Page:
I’ll say it loud. I’ll say it proud. I am an anti-musician! “A what?” I hear you say. An anti-musician. Basically, I’m a musician who can’t play a single instrument. I know, terrible, isn’t it? Or is it…?
See the thing about being a musician or somebody in a creative field is that you have to be exactly that. Creative! The first song I ever wrote, Blackout, was written using nothing but my voice and a kick drum preset in a VST (this is essentially Virtual Studio Technology – audio plug-in software (geeky shit)). Not being able to play guitar or piano or bass forced me to get creative and use my voice as the instrument. Let’s face it, that’s what a voice is, an instrument.
Over the years I’ve become more adept at using VSTs and enlisting the expertise and talents of others (Miles Williams, Steve Wilkinson, David Soulsby, Chris Morton), but I’ve also become a little smarter at using and mixing my own voice. Imagine recording the same person’s vocals for 10 tracks. That’s lead vocals, backing vocals, adlibs and having to mix it and proof it. At some point, you’re going to get really REALLY sick of hearing that person’s voice!
Welcome to my world!
So, you’ve got to be clever with it. I think of it a bit like you would a waning relationship with a significant other. Let’s class it as the seven year itch. So to keep things interesting, I like to pitch shift my vocals, time-stretch them, stack them, chop them up and put them back into my tracks. I’ve been known on occasion to make my own voice sound like a dude… just for the laugh.
Why is this relevant to the new single? Because I’ve used a great many of these methods on my vocals in Don’t Pacify Me. I guess my two guitars, two trumpets, one clarinet and piano can stay where the are. I’m sure I’ll learn how to play them at some point. But for now, at least I’ve mastered my own voice… and we’ve got a pretty good working relationship, it seems!
Originally, Don’t PacifyMe started off as an extension of another song and somehow, during the writing process, it became a little more sinister. A tale of somebody so consumed with the act of shutting you down (pacifying you), that it becomes second nature to them. And that’s the true sentiment of the song.
“This won’t be ignored Burdened feelings fraught With inquisitions of what I am to you”
Now, personally, I don’t like the label of “victim” and I didn’t want our creation to take on that role so the lyrical content shifts from a quite tentative and inquisitive tone to a more assertive and confident voice. The idea is that, once you’re aware of somebody taking you for a fool, you tend to recognise it more and you’re then in a position to do something about it. I wanted the lyrics and vocals to emulate this feeling – a shift in control – so that a sense of empowerment can be felt as the song progresses.
We live in such a visual time. The digital age has proven this. We’re subjected to photos on Instagram, videos on YouTube and the odd cat meme on Facebook. (Come on, now, we all love a good cat meme.) So when it comes to sharing one of your own creations with the world it’s a given that you’ll need some form of enticing visual to connect your creation with your audience.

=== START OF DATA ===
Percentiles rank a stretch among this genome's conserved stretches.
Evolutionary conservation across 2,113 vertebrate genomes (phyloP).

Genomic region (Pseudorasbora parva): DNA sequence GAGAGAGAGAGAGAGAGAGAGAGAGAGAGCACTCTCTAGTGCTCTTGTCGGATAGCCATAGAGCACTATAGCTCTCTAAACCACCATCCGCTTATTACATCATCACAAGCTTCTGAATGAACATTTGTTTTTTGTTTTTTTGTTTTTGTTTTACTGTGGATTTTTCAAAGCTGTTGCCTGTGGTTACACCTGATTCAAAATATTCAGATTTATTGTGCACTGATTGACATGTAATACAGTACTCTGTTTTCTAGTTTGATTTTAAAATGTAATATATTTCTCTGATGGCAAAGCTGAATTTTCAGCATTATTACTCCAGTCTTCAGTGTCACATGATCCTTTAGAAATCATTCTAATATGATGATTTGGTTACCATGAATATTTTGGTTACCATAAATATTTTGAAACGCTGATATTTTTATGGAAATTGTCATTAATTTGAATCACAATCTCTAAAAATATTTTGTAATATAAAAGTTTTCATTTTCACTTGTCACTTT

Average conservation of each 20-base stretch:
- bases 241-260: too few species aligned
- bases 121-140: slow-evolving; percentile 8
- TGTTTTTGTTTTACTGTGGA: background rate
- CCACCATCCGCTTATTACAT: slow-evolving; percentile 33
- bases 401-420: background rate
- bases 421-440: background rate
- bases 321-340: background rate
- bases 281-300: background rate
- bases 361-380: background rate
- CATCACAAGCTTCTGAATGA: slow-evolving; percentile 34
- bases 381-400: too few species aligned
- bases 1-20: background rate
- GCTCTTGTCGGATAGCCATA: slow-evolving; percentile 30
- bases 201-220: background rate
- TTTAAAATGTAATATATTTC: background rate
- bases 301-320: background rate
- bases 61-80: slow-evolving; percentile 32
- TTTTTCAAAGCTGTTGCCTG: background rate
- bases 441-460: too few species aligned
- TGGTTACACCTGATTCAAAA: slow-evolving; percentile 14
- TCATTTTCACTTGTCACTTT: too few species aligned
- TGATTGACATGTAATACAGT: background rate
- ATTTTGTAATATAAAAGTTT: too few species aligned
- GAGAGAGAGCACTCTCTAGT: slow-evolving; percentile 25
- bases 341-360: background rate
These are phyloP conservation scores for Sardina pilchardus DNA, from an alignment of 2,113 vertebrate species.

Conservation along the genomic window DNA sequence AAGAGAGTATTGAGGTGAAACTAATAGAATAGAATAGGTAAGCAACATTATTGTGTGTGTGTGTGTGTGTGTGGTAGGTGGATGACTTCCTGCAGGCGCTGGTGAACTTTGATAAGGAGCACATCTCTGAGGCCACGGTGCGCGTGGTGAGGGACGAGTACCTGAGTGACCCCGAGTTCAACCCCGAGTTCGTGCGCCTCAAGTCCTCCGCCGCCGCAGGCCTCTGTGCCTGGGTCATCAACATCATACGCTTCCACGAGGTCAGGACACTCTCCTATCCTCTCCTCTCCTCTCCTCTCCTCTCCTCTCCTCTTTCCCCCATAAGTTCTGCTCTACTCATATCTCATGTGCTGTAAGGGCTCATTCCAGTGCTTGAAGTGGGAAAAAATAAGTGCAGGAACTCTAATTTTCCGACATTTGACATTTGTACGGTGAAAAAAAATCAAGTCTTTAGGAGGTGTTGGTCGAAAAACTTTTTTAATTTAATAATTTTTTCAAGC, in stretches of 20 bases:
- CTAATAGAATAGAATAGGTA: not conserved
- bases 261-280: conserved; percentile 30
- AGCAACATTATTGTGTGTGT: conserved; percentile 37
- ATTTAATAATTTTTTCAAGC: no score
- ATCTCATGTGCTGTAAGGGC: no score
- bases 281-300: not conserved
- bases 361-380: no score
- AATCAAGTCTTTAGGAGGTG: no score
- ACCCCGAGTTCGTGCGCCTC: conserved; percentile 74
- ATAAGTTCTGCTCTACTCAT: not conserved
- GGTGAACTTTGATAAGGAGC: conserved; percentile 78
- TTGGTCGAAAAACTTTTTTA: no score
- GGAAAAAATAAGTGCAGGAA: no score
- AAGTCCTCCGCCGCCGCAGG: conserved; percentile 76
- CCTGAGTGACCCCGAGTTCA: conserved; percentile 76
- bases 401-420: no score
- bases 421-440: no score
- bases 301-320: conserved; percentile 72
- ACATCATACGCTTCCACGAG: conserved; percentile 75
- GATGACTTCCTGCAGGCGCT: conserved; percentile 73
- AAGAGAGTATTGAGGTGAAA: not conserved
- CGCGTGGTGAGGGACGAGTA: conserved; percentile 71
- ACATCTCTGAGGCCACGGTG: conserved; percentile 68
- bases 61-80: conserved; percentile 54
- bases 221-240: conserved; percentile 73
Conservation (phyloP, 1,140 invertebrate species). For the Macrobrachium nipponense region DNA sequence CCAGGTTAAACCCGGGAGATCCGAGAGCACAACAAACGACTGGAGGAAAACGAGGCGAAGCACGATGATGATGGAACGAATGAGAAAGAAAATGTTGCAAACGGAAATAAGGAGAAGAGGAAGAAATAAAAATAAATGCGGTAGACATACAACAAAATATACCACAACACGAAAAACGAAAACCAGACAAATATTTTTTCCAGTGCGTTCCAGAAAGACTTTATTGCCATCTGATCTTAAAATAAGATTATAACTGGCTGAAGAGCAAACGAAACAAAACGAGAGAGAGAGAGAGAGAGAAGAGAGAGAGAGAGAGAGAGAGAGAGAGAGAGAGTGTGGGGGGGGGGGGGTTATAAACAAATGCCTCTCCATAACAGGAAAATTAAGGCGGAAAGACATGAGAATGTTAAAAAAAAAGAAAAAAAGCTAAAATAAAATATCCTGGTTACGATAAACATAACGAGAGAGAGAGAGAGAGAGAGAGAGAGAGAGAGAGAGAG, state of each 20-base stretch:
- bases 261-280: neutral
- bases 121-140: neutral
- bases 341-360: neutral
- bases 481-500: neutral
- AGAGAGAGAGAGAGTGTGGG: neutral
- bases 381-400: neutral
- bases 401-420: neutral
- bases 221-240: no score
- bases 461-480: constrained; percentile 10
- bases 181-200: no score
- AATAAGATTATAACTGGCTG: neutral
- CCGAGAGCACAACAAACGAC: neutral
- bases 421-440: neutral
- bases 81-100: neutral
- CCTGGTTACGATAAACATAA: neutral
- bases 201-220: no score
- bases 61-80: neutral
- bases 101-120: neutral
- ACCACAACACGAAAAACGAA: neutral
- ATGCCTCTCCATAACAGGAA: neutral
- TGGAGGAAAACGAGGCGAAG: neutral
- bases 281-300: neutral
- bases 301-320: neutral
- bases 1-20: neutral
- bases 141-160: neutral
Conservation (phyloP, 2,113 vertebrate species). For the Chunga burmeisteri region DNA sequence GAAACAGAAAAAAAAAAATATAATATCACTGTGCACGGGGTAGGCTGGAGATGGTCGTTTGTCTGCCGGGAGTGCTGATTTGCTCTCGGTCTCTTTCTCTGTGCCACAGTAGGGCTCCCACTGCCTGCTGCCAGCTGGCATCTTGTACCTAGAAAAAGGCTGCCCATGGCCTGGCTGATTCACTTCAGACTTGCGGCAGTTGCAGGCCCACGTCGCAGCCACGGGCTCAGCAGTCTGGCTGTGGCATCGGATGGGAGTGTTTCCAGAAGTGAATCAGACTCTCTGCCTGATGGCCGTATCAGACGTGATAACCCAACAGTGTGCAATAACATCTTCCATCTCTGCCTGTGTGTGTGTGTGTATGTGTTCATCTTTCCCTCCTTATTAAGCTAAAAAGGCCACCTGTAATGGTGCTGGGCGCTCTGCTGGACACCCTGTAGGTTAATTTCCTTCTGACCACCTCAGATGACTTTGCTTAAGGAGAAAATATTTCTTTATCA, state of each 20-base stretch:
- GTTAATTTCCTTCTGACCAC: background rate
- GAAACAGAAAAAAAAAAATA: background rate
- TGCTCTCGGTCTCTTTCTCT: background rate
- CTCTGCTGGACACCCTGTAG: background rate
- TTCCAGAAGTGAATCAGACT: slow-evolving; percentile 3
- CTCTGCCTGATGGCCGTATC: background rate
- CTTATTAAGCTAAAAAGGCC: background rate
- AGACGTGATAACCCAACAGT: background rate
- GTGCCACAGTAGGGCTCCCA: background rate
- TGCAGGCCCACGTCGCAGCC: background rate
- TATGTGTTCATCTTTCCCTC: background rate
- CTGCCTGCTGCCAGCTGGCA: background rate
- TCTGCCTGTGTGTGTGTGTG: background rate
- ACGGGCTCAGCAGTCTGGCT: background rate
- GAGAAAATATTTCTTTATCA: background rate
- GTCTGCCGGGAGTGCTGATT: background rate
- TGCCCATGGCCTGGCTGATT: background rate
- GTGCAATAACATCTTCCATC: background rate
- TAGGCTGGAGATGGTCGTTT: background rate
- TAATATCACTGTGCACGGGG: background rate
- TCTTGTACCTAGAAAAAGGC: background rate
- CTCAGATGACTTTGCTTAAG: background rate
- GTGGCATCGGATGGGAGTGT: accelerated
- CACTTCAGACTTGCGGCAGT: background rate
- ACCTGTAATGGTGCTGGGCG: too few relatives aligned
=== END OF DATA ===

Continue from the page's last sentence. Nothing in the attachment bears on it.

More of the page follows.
You’d have thought this would be relatively easy…. but nope!
For us, we had to figure out the styling and type of visual we wanted to use for the artwork. Would it be a custom designed piece of artwork (and we know some fantastic graphic designers) or would we opt for a photo of one (or all) of us?
In the end, we decided to go for a photo of yours truly with actor Mark Morris as we felt it perfectly conveyed the sentiment of the song – having somebody pacify you to appease their own agenda. We were left with 3 viable options.
This is our shortlist of artwork. Do you think we chose the right one? Which would you have chosen? Let us know!
Sometimes it’s not enough to just share your creation with the world – to make something and say “hey, we did something, now bask in our creation”. We want to give you more than that which is why we’ve put together a Behind The Scenes Series of the new single to share with you part of that creative process.
This week we’ll take you behind the scenes of how we chose the artwork, how the lyrics came about, the vocal process and a guest blog from my guitarist Miles Williams revealing his favourite tools of the trade and the introduction of Lola.
New single “Don’t Pacify Me” received its first BBC Introducing airplay last night courtesty of radio host Alan Raw. A former Track of the Week, a demo of the track was included on previous EP, Pacify. Did you tune in? Of course you did! But just in case you “accidentally” missed it, you can listen to it again online. Whoop whoop!
You know it’s going to be a good day when you wake to find that York Press has covered your new single. Not too shabby, if I do say so myself. The wonderful folks over at York Press not only promoted my new single “Don’t Pacify Me” but also where to catch me and the guys performing it live over the next few months.
To quote Charlie Sheen, “winning!” Definitely winning over here!
Read the article in full to find out about the new single, the definition of an “anti-musician” and what we (me and the guys) class as a manly diet.